What’s full of rippling muscles, rockin’ tunes, and radical real-time RPG combat? If you guessed Deathbulge: Battle of the Bands, then you’d be correct! If you guessed anything else, then let these words convince you of the ridiculous righteousness that is Deathbulge.
Originally a webcomic by Dan Martin, Deathbulge is an RPG currently on Kickstarter and absolutely worth every digital penny. They currently have a demo available for download, which gives you a comprehensive overview of what to expect from the final game.
Deathbulge offers quick and snappy RPG combat in a wonderfully weird package. You follow Faye, a rockin’ guitarist who finds herself accidentally signed up in a Battle of the Bands competition. To the death. Oops. After meeting up with her muscular skeleton bassist friend, Ian, the pair journeys through the Tonewood and its vast collection of trunk hunks. Together, they take on threats to the forest with the POWER OF MUSIC.
Combat in Deathbulge straddles a satisfying line between strategy and action, a tricky thing to pull off in RPGs. It functions similarly to Final Fantasy’s Active Time Battle System, where turns take place after a given amount of time. In Deathbulge, the time tracker not only dictates the flow of combat, it is a part of combat.
These time trackers take the form of bars, split into four sections. Aside from standard offensive and defensive skills, many abilities directly manipulate the bars (both your own and your opponents’). You can fortify and weaken bars, fill them with fire, make them move your tracker quicker, etc. Add in the fact that you can only ever control one character in your party at a time and combat quickly becomes a fun and frantic battle of the bands.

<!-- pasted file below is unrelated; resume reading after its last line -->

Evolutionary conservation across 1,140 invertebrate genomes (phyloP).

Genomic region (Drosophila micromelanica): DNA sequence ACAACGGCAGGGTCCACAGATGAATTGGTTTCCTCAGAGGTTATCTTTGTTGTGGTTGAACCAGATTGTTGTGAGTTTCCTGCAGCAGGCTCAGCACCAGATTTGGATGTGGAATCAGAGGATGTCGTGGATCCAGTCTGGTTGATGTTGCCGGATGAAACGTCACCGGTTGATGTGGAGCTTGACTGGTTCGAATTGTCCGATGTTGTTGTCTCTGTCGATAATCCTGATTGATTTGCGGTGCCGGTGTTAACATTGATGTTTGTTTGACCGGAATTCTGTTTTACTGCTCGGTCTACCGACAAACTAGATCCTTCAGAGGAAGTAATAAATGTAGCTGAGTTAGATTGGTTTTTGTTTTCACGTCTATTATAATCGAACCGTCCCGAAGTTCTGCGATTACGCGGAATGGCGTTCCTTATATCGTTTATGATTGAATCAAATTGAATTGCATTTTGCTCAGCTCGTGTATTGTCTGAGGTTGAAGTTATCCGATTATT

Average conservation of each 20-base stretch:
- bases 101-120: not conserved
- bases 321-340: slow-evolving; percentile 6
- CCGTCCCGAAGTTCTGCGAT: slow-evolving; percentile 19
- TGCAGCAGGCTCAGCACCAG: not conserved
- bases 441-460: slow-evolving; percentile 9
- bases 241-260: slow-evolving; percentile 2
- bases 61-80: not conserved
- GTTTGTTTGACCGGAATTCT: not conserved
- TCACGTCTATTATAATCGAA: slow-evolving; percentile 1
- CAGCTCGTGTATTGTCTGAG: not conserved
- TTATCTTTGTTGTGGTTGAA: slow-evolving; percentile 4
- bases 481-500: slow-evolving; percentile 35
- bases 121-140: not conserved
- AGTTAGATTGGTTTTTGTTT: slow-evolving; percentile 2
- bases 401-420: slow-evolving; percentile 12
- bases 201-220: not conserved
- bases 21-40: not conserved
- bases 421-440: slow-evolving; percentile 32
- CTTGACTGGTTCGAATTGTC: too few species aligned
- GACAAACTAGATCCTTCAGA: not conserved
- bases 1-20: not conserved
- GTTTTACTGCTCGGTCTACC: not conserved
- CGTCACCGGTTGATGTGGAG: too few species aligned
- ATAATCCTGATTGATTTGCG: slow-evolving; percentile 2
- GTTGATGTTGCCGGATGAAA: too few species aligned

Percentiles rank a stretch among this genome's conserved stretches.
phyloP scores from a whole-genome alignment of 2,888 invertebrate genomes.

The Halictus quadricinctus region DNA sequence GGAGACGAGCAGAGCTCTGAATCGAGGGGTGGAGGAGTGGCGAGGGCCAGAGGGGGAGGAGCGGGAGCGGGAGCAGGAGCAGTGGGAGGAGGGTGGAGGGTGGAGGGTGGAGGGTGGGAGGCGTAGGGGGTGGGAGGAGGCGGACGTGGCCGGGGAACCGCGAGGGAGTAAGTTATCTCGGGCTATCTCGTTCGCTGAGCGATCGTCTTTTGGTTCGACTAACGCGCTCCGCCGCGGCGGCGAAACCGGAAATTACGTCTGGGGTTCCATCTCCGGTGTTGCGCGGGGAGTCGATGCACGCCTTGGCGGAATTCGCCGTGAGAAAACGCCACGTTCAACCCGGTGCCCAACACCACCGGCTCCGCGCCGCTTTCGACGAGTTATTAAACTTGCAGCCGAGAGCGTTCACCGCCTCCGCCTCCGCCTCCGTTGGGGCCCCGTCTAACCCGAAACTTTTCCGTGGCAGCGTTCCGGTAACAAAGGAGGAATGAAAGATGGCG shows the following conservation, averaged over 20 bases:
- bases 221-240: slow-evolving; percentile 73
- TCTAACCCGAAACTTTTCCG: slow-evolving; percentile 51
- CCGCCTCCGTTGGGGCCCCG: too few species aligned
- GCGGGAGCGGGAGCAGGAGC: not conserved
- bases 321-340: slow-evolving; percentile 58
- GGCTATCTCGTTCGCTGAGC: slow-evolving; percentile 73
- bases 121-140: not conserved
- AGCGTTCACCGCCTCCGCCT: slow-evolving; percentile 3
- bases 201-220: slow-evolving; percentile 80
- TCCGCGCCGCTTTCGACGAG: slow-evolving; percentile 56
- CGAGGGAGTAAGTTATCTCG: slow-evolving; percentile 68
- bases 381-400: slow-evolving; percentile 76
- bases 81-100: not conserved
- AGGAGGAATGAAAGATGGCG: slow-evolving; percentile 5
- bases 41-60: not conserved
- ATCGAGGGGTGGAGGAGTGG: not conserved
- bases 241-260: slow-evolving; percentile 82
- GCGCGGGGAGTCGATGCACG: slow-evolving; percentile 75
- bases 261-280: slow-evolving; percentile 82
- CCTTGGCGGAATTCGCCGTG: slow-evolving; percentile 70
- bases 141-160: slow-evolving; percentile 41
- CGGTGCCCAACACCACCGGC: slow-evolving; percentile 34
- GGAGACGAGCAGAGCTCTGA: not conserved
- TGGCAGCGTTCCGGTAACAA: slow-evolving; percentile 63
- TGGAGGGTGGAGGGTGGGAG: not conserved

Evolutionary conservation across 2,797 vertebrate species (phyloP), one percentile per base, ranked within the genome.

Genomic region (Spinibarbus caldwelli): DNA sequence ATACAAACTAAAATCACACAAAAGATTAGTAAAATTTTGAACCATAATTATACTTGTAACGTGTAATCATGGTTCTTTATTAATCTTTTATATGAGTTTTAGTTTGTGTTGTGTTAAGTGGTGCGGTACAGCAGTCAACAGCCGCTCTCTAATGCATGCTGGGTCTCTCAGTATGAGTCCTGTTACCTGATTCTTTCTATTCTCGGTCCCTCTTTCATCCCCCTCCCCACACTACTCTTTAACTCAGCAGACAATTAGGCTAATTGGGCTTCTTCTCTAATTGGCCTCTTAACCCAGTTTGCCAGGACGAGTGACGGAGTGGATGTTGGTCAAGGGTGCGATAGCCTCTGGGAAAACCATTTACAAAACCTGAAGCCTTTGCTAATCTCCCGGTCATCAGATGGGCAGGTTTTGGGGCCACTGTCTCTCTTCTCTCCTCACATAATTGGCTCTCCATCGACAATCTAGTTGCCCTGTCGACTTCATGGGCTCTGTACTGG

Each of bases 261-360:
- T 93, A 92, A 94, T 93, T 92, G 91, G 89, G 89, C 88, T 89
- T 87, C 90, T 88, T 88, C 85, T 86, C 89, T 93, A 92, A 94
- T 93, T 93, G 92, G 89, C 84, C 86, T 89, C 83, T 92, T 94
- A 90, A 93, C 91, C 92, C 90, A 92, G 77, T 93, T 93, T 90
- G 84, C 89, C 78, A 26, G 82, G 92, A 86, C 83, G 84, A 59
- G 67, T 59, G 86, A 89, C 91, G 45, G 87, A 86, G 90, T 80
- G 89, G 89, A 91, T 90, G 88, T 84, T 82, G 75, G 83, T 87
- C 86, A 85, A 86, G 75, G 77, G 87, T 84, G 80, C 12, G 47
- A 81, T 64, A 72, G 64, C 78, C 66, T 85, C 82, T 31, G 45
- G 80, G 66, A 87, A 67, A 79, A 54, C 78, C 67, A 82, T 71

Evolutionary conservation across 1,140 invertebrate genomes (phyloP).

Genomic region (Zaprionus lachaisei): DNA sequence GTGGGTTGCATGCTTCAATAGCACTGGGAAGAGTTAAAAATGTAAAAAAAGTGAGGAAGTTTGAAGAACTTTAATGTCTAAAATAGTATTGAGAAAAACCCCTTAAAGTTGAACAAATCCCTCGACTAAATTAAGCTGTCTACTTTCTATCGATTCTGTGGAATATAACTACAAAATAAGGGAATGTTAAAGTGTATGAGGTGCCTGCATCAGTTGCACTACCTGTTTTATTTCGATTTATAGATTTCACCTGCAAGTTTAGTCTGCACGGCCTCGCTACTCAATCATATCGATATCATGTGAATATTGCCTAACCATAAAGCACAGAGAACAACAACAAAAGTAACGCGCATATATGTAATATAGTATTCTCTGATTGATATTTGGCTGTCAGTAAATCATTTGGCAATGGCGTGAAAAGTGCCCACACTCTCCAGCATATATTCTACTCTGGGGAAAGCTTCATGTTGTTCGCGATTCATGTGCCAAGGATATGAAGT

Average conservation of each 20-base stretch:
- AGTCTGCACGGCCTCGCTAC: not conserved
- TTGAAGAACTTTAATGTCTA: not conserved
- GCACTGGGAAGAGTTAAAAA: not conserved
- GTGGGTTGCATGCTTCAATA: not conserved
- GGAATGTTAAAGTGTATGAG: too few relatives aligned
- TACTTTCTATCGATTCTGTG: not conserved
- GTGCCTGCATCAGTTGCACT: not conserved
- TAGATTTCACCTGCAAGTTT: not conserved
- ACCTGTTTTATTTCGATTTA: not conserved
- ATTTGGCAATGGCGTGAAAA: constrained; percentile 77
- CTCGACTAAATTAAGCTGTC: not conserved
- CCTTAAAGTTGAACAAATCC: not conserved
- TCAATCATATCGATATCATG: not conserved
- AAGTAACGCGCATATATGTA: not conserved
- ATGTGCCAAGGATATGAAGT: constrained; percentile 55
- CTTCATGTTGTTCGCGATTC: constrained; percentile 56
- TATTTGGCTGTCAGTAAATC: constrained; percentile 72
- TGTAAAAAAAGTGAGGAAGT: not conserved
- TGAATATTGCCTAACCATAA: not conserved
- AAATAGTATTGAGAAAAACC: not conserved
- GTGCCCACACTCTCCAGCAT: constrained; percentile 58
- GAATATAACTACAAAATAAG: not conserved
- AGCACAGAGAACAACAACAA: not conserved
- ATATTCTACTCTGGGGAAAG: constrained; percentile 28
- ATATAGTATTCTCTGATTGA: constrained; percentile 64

While the gameplay is a breath of fresh air for turn-based RPGs, Deathbulge’s flippant sense of humor is easily its strongest point. It’s fantastically quirky in a way that’s natural and sincerely hilarious. The game’s visual style mixes well with this offbeat non-sequitur style of comedy. Deathbulge has clever wordplay and dumb puns in equal measure.
Not unlike Naked Gun or Police Academy, Deathbulge’s sense of humor is so genuine with its stupidity that it forces a laugh out of you despite your better judgment. Glistening, rippling muscled snails and trees make for utterly ridiculous imagery but there’s just something so undeniably hilarious about the way it’s presented.
Deathbulge‘s half-hour demo captures a traditional RPG feel while innovating on the core turn-based combat system. Add to that a weird sense of humor and colorful aesthetic, and you’ve got a surefire recipe for a fantastic game.